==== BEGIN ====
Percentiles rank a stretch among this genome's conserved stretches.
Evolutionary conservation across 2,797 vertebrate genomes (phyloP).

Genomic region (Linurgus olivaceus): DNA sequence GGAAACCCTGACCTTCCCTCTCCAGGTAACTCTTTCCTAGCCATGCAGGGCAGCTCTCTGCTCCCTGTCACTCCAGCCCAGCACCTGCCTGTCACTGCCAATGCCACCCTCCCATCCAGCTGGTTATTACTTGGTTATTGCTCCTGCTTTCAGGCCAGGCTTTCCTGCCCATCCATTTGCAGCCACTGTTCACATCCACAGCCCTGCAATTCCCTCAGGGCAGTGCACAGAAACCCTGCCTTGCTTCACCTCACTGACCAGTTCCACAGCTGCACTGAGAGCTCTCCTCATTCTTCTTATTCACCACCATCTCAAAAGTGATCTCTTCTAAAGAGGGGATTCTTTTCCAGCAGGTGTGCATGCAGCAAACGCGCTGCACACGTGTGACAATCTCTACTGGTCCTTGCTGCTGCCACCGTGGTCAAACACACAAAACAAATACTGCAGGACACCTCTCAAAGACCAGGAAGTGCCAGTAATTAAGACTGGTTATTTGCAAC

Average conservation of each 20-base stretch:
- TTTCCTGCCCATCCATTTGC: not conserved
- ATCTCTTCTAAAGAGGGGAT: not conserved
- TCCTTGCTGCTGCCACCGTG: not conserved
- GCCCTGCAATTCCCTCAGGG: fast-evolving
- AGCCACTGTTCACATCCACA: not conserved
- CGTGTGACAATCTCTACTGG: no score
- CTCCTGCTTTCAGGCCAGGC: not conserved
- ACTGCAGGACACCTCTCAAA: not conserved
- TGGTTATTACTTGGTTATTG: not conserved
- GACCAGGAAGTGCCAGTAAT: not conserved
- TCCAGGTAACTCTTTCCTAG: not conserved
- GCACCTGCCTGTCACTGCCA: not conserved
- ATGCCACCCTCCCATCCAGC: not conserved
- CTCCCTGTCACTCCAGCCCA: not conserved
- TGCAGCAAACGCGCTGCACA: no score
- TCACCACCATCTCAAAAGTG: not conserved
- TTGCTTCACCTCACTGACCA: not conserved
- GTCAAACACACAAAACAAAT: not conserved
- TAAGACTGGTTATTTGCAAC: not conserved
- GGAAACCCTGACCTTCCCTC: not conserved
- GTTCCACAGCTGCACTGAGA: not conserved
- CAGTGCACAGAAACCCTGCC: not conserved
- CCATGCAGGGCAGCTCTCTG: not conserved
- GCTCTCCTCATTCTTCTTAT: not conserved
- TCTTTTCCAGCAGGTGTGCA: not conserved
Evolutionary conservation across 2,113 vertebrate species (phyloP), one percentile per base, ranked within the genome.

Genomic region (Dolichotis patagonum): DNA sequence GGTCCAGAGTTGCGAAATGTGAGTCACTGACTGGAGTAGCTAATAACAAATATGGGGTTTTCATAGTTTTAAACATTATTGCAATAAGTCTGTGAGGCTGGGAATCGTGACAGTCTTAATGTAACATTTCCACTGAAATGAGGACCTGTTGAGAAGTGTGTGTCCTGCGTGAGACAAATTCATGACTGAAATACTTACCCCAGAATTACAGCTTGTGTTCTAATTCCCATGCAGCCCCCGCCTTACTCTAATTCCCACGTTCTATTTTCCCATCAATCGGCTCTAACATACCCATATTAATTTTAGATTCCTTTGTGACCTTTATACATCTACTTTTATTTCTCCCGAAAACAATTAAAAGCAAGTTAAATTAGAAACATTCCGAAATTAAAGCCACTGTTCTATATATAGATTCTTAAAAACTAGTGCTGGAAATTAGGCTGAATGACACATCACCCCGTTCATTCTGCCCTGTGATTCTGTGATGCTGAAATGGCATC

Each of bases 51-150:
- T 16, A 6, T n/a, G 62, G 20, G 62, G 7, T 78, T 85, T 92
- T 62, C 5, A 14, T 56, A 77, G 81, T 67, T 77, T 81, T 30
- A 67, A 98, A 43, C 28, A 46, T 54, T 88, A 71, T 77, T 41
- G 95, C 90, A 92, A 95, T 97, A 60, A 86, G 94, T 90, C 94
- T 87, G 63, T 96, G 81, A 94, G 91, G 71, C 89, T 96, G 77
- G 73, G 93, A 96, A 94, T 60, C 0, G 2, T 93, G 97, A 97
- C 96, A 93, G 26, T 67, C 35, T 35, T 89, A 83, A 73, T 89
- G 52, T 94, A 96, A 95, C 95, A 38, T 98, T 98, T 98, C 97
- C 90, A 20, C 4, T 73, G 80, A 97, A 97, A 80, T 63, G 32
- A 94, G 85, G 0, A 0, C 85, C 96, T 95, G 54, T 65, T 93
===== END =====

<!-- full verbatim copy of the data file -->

Percentiles rank a stretch among this genome's conserved stretches.
Evolutionary conservation across 2,797 vertebrate genomes (phyloP).

Genomic region (Linurgus olivaceus): DNA sequence GGAAACCCTGACCTTCCCTCTCCAGGTAACTCTTTCCTAGCCATGCAGGGCAGCTCTCTGCTCCCTGTCACTCCAGCCCAGCACCTGCCTGTCACTGCCAATGCCACCCTCCCATCCAGCTGGTTATTACTTGGTTATTGCTCCTGCTTTCAGGCCAGGCTTTCCTGCCCATCCATTTGCAGCCACTGTTCACATCCACAGCCCTGCAATTCCCTCAGGGCAGTGCACAGAAACCCTGCCTTGCTTCACCTCACTGACCAGTTCCACAGCTGCACTGAGAGCTCTCCTCATTCTTCTTATTCACCACCATCTCAAAAGTGATCTCTTCTAAAGAGGGGATTCTTTTCCAGCAGGTGTGCATGCAGCAAACGCGCTGCACACGTGTGACAATCTCTACTGGTCCTTGCTGCTGCCACCGTGGTCAAACACACAAAACAAATACTGCAGGACACCTCTCAAAGACCAGGAAGTGCCAGTAATTAAGACTGGTTATTTGCAAC

Average conservation of each 20-base stretch:
- TTTCCTGCCCATCCATTTGC: not conserved
- ATCTCTTCTAAAGAGGGGAT: not conserved
- TCCTTGCTGCTGCCACCGTG: not conserved
- GCCCTGCAATTCCCTCAGGG: fast-evolving
- AGCCACTGTTCACATCCACA: not conserved
- CGTGTGACAATCTCTACTGG: no score
- CTCCTGCTTTCAGGCCAGGC: not conserved
- ACTGCAGGACACCTCTCAAA: not conserved
- TGGTTATTACTTGGTTATTG: not conserved
- GACCAGGAAGTGCCAGTAAT: not conserved
- TCCAGGTAACTCTTTCCTAG: not conserved
- GCACCTGCCTGTCACTGCCA: not conserved
- ATGCCACCCTCCCATCCAGC: not conserved
- CTCCCTGTCACTCCAGCCCA: not conserved
- TGCAGCAAACGCGCTGCACA: no score
- TCACCACCATCTCAAAAGTG: not conserved
- TTGCTTCACCTCACTGACCA: not conserved
- GTCAAACACACAAAACAAAT: not conserved
- TAAGACTGGTTATTTGCAAC: not conserved
- GGAAACCCTGACCTTCCCTC: not conserved
- GTTCCACAGCTGCACTGAGA: not conserved
- CAGTGCACAGAAACCCTGCC: not conserved
- CCATGCAGGGCAGCTCTCTG: not conserved
- GCTCTCCTCATTCTTCTTAT: not conserved
- TCTTTTCCAGCAGGTGTGCA: not conserved
Evolutionary conservation across 2,113 vertebrate species (phyloP), one percentile per base, ranked within the genome.

Genomic region (Dolichotis patagonum): DNA sequence GGTCCAGAGTTGCGAAATGTGAGTCACTGACTGGAGTAGCTAATAACAAATATGGGGTTTTCATAGTTTTAAACATTATTGCAATAAGTCTGTGAGGCTGGGAATCGTGACAGTCTTAATGTAACATTTCCACTGAAATGAGGACCTGTTGAGAAGTGTGTGTCCTGCGTGAGACAAATTCATGACTGAAATACTTACCCCAGAATTACAGCTTGTGTTCTAATTCCCATGCAGCCCCCGCCTTACTCTAATTCCCACGTTCTATTTTCCCATCAATCGGCTCTAACATACCCATATTAATTTTAGATTCCTTTGTGACCTTTATACATCTACTTTTATTTCTCCCGAAAACAATTAAAAGCAAGTTAAATTAGAAACATTCCGAAATTAAAGCCACTGTTCTATATATAGATTCTTAAAAACTAGTGCTGGAAATTAGGCTGAATGACACATCACCCCGTTCATTCTGCCCTGTGATTCTGTGATGCTGAAATGGCATC

Each of bases 51-150:
- T 16, A 6, T n/a, G 62, G 20, G 62, G 7, T 78, T 85, T 92
- T 62, C 5, A 14, T 56, A 77, G 81, T 67, T 77, T 81, T 30
- A 67, A 98, A 43, C 28, A 46, T 54, T 88, A 71, T 77, T 41
- G 95, C 90, A 92, A 95, T 97, A 60, A 86, G 94, T 90, C 94
- T 87, G 63, T 96, G 81, A 94, G 91, G 71, C 89, T 96, G 77
- G 73, G 93, A 96, A 94, T 60, C 0, G 2, T 93, G 97, A 97
- C 96, A 93, G 26, T 67, C 35, T 35, T 89, A 83, A 73, T 89
- G 52, T 94, A 96, A 95, C 95, A 38, T 98, T 98, T 98, C 97
- C 90, A 20, C 4, T 73, G 80, A 97, A 97, A 80, T 63, G 32
- A 94, G 85, G 0, A 0, C 85, C 96, T 95, G 54, T 65, T 93